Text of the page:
Yours truly, in the role of Tweet Zapper at #FredNMT. Photo by: Jessica Hibbard / Stories and Ideas

Yours truly, in the role of Tweet Zapper at #FredNMT. Photo by: Jessica Hibbard / Stories and Ideas

Last week, I attended the 5th annual New Media & Technology Conference (#FredNMT), hosted by the Frederick Chamber. In my role as volunteer guest-tweeter, it was my job to share key points in real-time… in 140 characters or less. I was a bit overenthusiastic, earning me the nickname Tweet Zapper at the comic-themed conference, and a stint in Twitter limit lock-up. If you’d like to view the highlights, check out the Storify page.

I’ve been lucky enough to attend FredNMT–the brainchild of my friend Jessica–for several years now. The first year or two, the conversation was mostly focused around defining social media and how it could be useful for businesses, and avoiding common pitfalls. This year, I noticed some different themes. (I purposely waited a week to write this post because I wanted to see what stuck.)

Do what makes sense. Whether it’s personal branding, mobile marketing or media relations, we heard in various ways that new media isn’t one-size-fits-all. The sheer number of social media platforms makes it nearly impossible for organizations or individuals to be active everywhere. A better option: choose a few platforms based on your business needs/goals, and use them well.

Curate responsibly. This presentation by Jessica Hibbard and Beth Schillaci covered a wealth of information on finding content, crediting original sources, and avoiding pitfalls of user-generated content (contests, for example). On finding content, I’m partial to Jessica’s analog advice: read books. Finding themes and patterns and adding context for your audience is impossible if you don’t read … a lot.

Be consistent. In what conference attendees would call the “skimmers presentation,” Michelle Kershner talked about the “festival of confusion,” where she saw a festival advertised, but couldn’t locate the pertinent details (or even mention of the event!) on the organization’s website. Think about where you’re sending people. If you say, “visit our website for more information,” make sure the information is there. And easy to find. Having different messages and graphics everywhere confuses your audience and dilutes your brand.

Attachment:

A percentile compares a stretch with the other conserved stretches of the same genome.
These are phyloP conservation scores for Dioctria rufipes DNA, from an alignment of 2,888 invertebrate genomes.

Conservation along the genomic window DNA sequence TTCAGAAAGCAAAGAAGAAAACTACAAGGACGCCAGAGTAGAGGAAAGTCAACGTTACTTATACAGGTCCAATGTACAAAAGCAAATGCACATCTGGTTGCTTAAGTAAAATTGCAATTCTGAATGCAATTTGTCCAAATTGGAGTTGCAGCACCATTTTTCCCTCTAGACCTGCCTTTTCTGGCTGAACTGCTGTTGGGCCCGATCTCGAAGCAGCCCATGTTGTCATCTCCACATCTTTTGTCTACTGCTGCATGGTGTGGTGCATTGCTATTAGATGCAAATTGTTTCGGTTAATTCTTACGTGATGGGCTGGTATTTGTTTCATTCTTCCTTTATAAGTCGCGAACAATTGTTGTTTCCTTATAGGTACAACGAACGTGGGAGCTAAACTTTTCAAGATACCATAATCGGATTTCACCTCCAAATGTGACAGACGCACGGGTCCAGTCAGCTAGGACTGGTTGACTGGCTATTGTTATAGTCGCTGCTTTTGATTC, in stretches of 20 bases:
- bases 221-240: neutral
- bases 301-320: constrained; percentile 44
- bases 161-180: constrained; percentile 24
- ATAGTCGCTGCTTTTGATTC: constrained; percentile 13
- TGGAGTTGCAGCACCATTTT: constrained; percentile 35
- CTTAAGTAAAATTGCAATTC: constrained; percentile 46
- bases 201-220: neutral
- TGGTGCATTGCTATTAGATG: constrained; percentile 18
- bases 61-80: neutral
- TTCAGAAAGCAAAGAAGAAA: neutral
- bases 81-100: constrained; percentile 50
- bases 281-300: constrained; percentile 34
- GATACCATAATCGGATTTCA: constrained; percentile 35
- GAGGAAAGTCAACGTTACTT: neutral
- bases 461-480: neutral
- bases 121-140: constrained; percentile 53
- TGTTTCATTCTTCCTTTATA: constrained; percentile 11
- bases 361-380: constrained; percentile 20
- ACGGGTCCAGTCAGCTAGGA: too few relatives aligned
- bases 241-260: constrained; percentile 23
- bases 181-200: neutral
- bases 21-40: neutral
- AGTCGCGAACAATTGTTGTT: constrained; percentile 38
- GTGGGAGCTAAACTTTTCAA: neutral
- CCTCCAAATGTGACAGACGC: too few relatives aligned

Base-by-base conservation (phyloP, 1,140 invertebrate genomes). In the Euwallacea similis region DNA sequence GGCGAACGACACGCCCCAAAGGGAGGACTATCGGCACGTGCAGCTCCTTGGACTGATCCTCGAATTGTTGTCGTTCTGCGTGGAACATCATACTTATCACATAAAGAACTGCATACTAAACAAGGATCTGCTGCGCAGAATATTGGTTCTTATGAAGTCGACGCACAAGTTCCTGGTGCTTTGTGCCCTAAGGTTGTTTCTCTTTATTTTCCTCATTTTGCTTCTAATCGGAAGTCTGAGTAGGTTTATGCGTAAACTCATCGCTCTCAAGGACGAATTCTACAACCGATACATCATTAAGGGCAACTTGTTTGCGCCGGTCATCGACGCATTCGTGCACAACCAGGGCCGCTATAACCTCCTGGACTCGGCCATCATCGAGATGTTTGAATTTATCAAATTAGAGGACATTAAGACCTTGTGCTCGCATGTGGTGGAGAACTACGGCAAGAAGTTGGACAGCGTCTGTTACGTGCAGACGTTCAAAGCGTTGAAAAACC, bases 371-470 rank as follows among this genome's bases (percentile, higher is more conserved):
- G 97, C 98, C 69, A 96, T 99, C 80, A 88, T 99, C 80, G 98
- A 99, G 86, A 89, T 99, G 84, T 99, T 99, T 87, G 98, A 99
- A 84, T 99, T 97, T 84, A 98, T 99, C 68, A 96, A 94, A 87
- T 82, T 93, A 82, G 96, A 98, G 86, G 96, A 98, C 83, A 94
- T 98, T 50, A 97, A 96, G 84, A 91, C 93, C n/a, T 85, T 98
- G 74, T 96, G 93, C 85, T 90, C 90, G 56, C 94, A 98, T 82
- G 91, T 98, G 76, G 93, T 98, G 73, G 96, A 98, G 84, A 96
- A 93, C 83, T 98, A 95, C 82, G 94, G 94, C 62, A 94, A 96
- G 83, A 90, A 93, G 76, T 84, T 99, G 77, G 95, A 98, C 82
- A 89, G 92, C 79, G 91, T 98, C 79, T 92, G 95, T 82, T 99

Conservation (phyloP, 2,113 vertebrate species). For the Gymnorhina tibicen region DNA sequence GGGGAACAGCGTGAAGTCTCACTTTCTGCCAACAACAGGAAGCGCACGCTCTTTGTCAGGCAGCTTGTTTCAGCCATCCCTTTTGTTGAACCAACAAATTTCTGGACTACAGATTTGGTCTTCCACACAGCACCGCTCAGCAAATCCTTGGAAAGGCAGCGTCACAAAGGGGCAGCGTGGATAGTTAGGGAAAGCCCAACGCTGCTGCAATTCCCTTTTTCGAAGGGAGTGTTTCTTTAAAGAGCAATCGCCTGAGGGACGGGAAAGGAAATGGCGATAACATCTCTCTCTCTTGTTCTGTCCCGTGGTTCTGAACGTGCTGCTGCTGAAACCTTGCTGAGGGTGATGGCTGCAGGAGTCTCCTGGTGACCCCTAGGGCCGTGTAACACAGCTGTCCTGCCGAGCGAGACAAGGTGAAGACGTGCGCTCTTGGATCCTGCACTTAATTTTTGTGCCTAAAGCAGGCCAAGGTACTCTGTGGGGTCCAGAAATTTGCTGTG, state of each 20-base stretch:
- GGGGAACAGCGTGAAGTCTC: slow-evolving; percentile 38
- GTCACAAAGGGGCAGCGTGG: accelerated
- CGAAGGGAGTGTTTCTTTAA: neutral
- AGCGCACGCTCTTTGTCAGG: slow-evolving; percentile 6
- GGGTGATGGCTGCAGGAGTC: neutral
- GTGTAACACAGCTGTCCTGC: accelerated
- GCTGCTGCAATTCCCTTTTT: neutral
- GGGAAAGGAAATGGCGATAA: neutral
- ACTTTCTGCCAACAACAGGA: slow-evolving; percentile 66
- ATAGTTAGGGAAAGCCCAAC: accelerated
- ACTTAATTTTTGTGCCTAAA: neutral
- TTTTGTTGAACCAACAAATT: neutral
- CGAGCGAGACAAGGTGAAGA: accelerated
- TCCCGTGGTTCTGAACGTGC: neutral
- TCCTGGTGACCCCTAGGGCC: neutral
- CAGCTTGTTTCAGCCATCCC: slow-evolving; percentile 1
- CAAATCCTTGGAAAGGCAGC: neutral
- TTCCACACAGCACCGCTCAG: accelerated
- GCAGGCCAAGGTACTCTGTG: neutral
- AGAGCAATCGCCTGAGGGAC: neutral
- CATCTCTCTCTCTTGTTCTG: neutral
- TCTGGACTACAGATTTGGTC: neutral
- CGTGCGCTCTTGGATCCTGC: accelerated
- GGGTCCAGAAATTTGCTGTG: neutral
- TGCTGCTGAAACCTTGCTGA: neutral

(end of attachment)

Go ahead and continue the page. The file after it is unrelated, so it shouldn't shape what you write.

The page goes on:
Be yourself. I’ve long believed that organizations with a human behind the brand are the most successful on social media. @AVDawn took this a bit further in her personal branding presentation, talking about how she and others in the AV industry have built a successful online presence. She also made her own Twitter handle necklace, which helps people recognize her at conferences. (Check out Twitter necklaces and geek accessories here.)

One thing that hasn’t changed: it’s always great to see my “online friends” in person, and meet new fellow geeks social media enthusiasts. For those who attended, what conference advice are you still thinking about, or using in your business?

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